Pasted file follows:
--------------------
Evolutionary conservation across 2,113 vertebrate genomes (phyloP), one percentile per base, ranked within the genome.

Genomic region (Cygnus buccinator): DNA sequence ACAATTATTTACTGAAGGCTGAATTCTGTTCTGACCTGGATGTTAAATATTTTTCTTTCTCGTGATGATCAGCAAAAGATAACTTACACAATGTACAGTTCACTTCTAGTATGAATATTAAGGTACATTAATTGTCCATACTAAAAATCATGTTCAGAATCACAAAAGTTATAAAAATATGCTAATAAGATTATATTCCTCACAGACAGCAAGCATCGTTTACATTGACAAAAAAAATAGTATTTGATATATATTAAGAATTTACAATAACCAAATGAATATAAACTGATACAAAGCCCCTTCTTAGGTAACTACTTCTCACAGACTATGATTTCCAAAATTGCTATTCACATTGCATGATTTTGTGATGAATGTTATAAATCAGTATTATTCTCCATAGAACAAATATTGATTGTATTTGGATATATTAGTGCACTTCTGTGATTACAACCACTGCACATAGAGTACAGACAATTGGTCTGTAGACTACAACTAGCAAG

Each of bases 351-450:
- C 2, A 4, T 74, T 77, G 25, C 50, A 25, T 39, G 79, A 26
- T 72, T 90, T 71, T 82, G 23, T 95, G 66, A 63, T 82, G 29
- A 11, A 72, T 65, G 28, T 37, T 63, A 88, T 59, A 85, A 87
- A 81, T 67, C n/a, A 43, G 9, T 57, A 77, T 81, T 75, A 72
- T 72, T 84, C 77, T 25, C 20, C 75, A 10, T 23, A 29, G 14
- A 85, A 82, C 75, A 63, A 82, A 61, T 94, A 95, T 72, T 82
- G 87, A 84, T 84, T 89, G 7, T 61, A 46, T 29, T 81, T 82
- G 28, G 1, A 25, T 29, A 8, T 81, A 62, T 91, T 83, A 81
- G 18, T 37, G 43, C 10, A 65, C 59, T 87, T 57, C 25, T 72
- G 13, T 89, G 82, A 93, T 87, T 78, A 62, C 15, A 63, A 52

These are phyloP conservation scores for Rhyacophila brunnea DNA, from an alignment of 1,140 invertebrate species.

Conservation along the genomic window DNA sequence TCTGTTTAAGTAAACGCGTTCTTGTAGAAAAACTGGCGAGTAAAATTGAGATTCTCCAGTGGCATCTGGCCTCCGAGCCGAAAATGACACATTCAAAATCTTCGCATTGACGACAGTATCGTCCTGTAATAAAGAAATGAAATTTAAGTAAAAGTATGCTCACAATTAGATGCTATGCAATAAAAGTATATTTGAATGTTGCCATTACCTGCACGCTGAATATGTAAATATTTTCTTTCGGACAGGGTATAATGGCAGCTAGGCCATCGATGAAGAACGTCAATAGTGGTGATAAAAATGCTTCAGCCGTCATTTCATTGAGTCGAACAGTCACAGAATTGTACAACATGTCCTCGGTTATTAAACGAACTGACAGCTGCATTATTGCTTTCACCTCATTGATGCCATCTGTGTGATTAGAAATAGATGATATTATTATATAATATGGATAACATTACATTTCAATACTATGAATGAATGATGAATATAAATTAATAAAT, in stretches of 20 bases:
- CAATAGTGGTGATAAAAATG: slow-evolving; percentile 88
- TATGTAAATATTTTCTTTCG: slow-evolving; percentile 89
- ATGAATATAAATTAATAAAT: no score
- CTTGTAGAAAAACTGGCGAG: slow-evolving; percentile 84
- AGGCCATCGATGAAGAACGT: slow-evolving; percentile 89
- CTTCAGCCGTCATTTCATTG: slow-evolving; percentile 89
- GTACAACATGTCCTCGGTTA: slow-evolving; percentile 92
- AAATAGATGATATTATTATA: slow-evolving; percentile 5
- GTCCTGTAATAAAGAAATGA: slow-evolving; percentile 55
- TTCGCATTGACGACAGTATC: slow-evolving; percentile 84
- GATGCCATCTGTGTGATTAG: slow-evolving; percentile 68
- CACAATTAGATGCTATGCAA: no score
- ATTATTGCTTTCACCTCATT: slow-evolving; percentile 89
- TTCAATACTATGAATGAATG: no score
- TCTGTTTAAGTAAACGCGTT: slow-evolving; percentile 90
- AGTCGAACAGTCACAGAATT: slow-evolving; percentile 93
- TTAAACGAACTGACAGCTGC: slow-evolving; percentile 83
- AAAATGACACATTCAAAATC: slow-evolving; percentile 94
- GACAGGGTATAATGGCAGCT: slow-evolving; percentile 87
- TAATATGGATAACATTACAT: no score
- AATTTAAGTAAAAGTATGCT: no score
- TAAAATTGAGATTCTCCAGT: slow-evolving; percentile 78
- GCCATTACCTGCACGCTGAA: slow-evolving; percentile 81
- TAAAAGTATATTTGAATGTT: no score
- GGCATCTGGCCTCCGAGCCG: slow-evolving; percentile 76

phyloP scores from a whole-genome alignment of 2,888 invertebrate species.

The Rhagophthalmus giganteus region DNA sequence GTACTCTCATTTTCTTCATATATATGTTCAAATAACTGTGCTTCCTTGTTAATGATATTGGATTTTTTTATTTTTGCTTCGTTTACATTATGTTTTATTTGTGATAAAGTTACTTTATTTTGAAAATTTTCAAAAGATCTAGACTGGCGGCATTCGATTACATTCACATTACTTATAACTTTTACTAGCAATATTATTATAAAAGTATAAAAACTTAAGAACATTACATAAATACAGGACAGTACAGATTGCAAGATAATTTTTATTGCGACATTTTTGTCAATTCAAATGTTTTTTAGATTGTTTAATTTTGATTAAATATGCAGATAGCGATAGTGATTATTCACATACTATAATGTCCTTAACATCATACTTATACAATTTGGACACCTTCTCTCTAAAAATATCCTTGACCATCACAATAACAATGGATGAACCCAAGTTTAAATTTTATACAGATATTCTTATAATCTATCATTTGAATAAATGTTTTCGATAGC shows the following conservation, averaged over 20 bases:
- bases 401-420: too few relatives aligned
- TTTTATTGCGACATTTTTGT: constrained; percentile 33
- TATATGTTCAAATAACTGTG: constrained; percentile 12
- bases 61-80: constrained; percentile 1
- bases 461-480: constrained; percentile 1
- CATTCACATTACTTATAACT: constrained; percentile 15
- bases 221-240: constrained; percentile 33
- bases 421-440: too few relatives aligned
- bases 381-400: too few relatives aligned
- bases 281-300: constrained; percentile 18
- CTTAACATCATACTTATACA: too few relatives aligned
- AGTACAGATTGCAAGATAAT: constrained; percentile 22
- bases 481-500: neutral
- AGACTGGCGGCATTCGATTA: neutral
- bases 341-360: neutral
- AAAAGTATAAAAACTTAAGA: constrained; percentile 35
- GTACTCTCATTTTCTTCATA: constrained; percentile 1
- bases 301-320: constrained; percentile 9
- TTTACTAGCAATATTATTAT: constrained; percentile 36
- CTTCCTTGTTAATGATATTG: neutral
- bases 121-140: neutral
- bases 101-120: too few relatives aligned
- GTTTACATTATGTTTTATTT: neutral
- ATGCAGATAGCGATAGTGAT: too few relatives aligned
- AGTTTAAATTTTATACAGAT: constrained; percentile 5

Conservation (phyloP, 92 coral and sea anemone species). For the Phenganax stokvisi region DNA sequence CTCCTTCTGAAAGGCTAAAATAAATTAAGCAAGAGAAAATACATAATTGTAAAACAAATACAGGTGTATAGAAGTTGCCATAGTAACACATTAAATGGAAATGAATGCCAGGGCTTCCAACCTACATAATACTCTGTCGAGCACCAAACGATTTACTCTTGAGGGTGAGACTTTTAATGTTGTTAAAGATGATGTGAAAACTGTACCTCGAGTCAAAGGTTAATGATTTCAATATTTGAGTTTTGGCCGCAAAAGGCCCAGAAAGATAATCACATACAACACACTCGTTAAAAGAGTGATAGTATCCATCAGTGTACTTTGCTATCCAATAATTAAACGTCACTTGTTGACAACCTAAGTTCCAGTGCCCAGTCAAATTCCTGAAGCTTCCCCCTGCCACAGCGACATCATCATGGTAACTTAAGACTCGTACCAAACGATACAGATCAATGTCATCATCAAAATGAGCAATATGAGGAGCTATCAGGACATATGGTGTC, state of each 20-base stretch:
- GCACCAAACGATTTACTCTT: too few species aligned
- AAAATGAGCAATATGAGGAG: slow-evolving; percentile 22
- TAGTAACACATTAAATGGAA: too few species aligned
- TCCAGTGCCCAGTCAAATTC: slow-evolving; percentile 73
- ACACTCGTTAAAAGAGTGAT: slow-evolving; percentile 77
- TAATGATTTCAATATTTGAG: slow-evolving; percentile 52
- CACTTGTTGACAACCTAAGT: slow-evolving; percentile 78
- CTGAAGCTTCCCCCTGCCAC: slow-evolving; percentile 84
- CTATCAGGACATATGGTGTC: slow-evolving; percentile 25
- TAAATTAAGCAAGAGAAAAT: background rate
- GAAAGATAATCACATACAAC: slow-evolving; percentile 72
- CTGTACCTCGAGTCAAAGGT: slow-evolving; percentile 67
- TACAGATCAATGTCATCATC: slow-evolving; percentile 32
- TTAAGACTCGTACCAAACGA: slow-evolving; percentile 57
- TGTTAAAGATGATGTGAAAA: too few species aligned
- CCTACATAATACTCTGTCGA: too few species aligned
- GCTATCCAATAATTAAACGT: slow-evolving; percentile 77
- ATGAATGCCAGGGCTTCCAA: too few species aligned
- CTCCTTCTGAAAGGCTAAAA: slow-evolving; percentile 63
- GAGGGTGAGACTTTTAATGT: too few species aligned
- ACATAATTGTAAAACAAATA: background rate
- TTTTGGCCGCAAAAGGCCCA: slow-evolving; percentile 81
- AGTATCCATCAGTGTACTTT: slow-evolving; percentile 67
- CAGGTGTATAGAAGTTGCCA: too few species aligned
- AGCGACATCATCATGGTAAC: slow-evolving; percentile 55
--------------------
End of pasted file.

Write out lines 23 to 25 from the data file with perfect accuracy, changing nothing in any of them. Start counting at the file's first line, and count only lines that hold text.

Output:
- AAATAGATGATATTATTATA: slow-evolving; percentile 5
- GTCCTGTAATAAAGAAATGA: slow-evolving; percentile 55
- TTCGCATTGACGACAGTATC: slow-evolving; percentile 84